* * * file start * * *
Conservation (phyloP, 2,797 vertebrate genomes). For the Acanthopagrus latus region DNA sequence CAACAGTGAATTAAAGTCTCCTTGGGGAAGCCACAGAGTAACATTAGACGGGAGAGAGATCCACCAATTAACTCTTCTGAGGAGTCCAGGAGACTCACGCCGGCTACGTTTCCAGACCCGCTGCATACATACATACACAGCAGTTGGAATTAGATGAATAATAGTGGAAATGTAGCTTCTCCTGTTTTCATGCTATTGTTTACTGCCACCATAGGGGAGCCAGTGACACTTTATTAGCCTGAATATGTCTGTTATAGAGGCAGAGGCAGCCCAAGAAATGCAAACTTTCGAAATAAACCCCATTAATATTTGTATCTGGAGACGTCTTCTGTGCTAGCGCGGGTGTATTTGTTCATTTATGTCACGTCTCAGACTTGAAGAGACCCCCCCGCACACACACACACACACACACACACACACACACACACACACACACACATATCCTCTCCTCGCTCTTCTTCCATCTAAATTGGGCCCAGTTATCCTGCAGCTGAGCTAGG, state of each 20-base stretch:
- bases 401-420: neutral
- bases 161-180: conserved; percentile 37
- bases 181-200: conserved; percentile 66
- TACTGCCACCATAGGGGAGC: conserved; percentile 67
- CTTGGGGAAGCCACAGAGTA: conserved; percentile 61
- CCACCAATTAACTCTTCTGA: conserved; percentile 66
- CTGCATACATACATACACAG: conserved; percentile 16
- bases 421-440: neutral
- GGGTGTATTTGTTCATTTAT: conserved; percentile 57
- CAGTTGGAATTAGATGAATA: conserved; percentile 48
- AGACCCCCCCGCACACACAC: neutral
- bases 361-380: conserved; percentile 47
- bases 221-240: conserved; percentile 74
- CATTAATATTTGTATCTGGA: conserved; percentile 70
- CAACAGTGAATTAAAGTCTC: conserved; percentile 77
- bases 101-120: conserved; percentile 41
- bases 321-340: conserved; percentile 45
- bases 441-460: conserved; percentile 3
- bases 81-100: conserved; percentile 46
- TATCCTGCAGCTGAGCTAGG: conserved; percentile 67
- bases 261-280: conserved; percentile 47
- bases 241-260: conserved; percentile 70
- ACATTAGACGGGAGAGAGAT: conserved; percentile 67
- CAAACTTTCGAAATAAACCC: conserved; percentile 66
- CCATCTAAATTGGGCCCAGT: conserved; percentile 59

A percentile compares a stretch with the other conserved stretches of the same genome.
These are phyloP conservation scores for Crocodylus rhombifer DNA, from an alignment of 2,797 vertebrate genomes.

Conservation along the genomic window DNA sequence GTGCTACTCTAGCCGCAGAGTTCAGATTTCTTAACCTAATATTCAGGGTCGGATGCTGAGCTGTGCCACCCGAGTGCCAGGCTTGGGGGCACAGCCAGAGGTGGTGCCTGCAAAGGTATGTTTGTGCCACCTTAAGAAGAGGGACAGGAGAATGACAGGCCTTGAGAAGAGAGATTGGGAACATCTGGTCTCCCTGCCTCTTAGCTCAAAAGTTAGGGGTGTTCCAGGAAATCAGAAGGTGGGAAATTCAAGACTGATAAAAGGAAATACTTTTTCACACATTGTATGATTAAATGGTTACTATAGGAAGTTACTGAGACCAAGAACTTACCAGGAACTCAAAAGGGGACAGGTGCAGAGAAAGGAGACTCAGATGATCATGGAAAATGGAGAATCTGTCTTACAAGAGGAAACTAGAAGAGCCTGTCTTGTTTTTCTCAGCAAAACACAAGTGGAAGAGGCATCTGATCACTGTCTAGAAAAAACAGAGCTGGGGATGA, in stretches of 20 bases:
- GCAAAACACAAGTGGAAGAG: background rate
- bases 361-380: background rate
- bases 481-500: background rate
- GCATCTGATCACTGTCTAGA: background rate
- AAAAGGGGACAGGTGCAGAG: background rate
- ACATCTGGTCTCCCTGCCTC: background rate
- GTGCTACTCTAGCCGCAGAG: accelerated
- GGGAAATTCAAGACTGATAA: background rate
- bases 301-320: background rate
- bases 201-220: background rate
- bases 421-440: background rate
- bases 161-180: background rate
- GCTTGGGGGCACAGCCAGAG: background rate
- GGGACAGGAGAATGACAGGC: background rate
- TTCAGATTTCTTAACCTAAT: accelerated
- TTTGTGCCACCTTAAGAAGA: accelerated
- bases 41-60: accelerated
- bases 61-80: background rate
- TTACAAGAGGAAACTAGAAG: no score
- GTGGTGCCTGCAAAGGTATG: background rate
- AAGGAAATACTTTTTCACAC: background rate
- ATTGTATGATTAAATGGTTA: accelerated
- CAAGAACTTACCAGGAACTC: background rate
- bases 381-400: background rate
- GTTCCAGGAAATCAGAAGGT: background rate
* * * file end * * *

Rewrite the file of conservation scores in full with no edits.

Conservation (phyloP, 2,797 vertebrate genomes). For the Acanthopagrus latus region DNA sequence CAACAGTGAATTAAAGTCTCCTTGGGGAAGCCACAGAGTAACATTAGACGGGAGAGAGATCCACCAATTAACTCTTCTGAGGAGTCCAGGAGACTCACGCCGGCTACGTTTCCAGACCCGCTGCATACATACATACACAGCAGTTGGAATTAGATGAATAATAGTGGAAATGTAGCTTCTCCTGTTTTCATGCTATTGTTTACTGCCACCATAGGGGAGCCAGTGACACTTTATTAGCCTGAATATGTCTGTTATAGAGGCAGAGGCAGCCCAAGAAATGCAAACTTTCGAAATAAACCCCATTAATATTTGTATCTGGAGACGTCTTCTGTGCTAGCGCGGGTGTATTTGTTCATTTATGTCACGTCTCAGACTTGAAGAGACCCCCCCGCACACACACACACACACACACACACACACACACACACACACACACACATATCCTCTCCTCGCTCTTCTTCCATCTAAATTGGGCCCAGTTATCCTGCAGCTGAGCTAGG, state of each 20-base stretch:
- bases 401-420: neutral
- bases 161-180: conserved; percentile 37
- bases 181-200: conserved; percentile 66
- TACTGCCACCATAGGGGAGC: conserved; percentile 67
- CTTGGGGAAGCCACAGAGTA: conserved; percentile 61
- CCACCAATTAACTCTTCTGA: conserved; percentile 66
- CTGCATACATACATACACAG: conserved; percentile 16
- bases 421-440: neutral
- GGGTGTATTTGTTCATTTAT: conserved; percentile 57
- CAGTTGGAATTAGATGAATA: conserved; percentile 48
- AGACCCCCCCGCACACACAC: neutral
- bases 361-380: conserved; percentile 47
- bases 221-240: conserved; percentile 74
- CATTAATATTTGTATCTGGA: conserved; percentile 70
- CAACAGTGAATTAAAGTCTC: conserved; percentile 77
- bases 101-120: conserved; percentile 41
- bases 321-340: conserved; percentile 45
- bases 441-460: conserved; percentile 3
- bases 81-100: conserved; percentile 46
- TATCCTGCAGCTGAGCTAGG: conserved; percentile 67
- bases 261-280: conserved; percentile 47
- bases 241-260: conserved; percentile 70
- ACATTAGACGGGAGAGAGAT: conserved; percentile 67
- CAAACTTTCGAAATAAACCC: conserved; percentile 66
- CCATCTAAATTGGGCCCAGT: conserved; percentile 59

A percentile compares a stretch with the other conserved stretches of the same genome.
These are phyloP conservation scores for Crocodylus rhombifer DNA, from an alignment of 2,797 vertebrate genomes.

Conservation along the genomic window DNA sequence GTGCTACTCTAGCCGCAGAGTTCAGATTTCTTAACCTAATATTCAGGGTCGGATGCTGAGCTGTGCCACCCGAGTGCCAGGCTTGGGGGCACAGCCAGAGGTGGTGCCTGCAAAGGTATGTTTGTGCCACCTTAAGAAGAGGGACAGGAGAATGACAGGCCTTGAGAAGAGAGATTGGGAACATCTGGTCTCCCTGCCTCTTAGCTCAAAAGTTAGGGGTGTTCCAGGAAATCAGAAGGTGGGAAATTCAAGACTGATAAAAGGAAATACTTTTTCACACATTGTATGATTAAATGGTTACTATAGGAAGTTACTGAGACCAAGAACTTACCAGGAACTCAAAAGGGGACAGGTGCAGAGAAAGGAGACTCAGATGATCATGGAAAATGGAGAATCTGTCTTACAAGAGGAAACTAGAAGAGCCTGTCTTGTTTTTCTCAGCAAAACACAAGTGGAAGAGGCATCTGATCACTGTCTAGAAAAAACAGAGCTGGGGATGA, in stretches of 20 bases:
- GCAAAACACAAGTGGAAGAG: background rate
- bases 361-380: background rate
- bases 481-500: background rate
- GCATCTGATCACTGTCTAGA: background rate
- AAAAGGGGACAGGTGCAGAG: background rate
- ACATCTGGTCTCCCTGCCTC: background rate
- GTGCTACTCTAGCCGCAGAG: accelerated
- GGGAAATTCAAGACTGATAA: background rate
- bases 301-320: background rate
- bases 201-220: background rate
- bases 421-440: background rate
- bases 161-180: background rate
- GCTTGGGGGCACAGCCAGAG: background rate
- GGGACAGGAGAATGACAGGC: background rate
- TTCAGATTTCTTAACCTAAT: accelerated
- TTTGTGCCACCTTAAGAAGA: accelerated
- bases 41-60: accelerated
- bases 61-80: background rate
- TTACAAGAGGAAACTAGAAG: no score
- GTGGTGCCTGCAAAGGTATG: background rate
- AAGGAAATACTTTTTCACAC: background rate
- ATTGTATGATTAAATGGTTA: accelerated
- CAAGAACTTACCAGGAACTC: background rate
- bases 381-400: background rate
- GTTCCAGGAAATCAGAAGGT: background rate